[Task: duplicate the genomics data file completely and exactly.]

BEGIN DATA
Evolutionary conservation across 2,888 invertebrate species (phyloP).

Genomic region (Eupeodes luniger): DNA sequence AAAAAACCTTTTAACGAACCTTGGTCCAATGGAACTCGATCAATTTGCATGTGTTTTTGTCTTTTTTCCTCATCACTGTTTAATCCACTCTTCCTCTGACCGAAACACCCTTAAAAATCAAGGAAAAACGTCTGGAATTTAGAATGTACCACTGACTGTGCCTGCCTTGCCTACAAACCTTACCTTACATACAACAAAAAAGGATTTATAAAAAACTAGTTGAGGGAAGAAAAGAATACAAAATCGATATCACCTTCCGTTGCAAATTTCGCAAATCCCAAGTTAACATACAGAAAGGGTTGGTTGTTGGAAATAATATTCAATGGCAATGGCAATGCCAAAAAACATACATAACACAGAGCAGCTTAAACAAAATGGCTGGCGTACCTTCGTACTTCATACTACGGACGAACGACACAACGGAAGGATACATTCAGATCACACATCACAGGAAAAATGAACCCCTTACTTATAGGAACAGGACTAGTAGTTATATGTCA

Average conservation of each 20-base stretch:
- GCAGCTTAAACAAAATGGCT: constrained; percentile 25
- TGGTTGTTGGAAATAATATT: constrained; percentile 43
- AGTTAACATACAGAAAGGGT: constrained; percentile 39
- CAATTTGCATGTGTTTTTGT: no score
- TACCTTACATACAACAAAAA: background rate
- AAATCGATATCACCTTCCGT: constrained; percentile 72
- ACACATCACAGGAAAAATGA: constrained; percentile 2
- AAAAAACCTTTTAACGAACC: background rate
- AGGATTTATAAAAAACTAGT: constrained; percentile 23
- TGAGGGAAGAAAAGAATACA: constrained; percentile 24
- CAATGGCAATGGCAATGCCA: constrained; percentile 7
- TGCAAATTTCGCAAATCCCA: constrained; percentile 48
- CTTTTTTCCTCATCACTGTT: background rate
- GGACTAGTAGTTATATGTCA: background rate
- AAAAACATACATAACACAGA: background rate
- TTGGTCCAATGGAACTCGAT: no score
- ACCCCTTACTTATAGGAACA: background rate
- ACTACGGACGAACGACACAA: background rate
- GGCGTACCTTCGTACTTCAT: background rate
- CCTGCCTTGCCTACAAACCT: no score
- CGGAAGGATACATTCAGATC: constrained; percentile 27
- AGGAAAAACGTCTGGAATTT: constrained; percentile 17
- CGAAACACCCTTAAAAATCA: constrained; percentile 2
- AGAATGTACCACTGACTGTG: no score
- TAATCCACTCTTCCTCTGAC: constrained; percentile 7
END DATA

Evolutionary conservation across 2,888 invertebrate species (phyloP).

Genomic region (Eupeodes luniger): DNA sequence AAAAAACCTTTTAACGAACCTTGGTCCAATGGAACTCGATCAATTTGCATGTGTTTTTGTCTTTTTTCCTCATCACTGTTTAATCCACTCTTCCTCTGACCGAAACACCCTTAAAAATCAAGGAAAAACGTCTGGAATTTAGAATGTACCACTGACTGTGCCTGCCTTGCCTACAAACCTTACCTTACATACAACAAAAAAGGATTTATAAAAAACTAGTTGAGGGAAGAAAAGAATACAAAATCGATATCACCTTCCGTTGCAAATTTCGCAAATCCCAAGTTAACATACAGAAAGGGTTGGTTGTTGGAAATAATATTCAATGGCAATGGCAATGCCAAAAAACATACATAACACAGAGCAGCTTAAACAAAATGGCTGGCGTACCTTCGTACTTCATACTACGGACGAACGACACAACGGAAGGATACATTCAGATCACACATCACAGGAAAAATGAACCCCTTACTTATAGGAACAGGACTAGTAGTTATATGTCA

Average conservation of each 20-base stretch:
- GCAGCTTAAACAAAATGGCT: constrained; percentile 25
- TGGTTGTTGGAAATAATATT: constrained; percentile 43
- AGTTAACATACAGAAAGGGT: constrained; percentile 39
- CAATTTGCATGTGTTTTTGT: no score
- TACCTTACATACAACAAAAA: background rate
- AAATCGATATCACCTTCCGT: constrained; percentile 72
- ACACATCACAGGAAAAATGA: constrained; percentile 2
- AAAAAACCTTTTAACGAACC: background rate
- AGGATTTATAAAAAACTAGT: constrained; percentile 23
- TGAGGGAAGAAAAGAATACA: constrained; percentile 24
- CAATGGCAATGGCAATGCCA: constrained; percentile 7
- TGCAAATTTCGCAAATCCCA: constrained; percentile 48
- CTTTTTTCCTCATCACTGTT: background rate
- GGACTAGTAGTTATATGTCA: background rate
- AAAAACATACATAACACAGA: background rate
- TTGGTCCAATGGAACTCGAT: no score
- ACCCCTTACTTATAGGAACA: background rate
- ACTACGGACGAACGACACAA: background rate
- GGCGTACCTTCGTACTTCAT: background rate
- CCTGCCTTGCCTACAAACCT: no score
- CGGAAGGATACATTCAGATC: constrained; percentile 27
- AGGAAAAACGTCTGGAATTT: constrained; percentile 17
- CGAAACACCCTTAAAAATCA: constrained; percentile 2
- AGAATGTACCACTGACTGTG: no score
- TAATCCACTCTTCCTCTGAC: constrained; percentile 7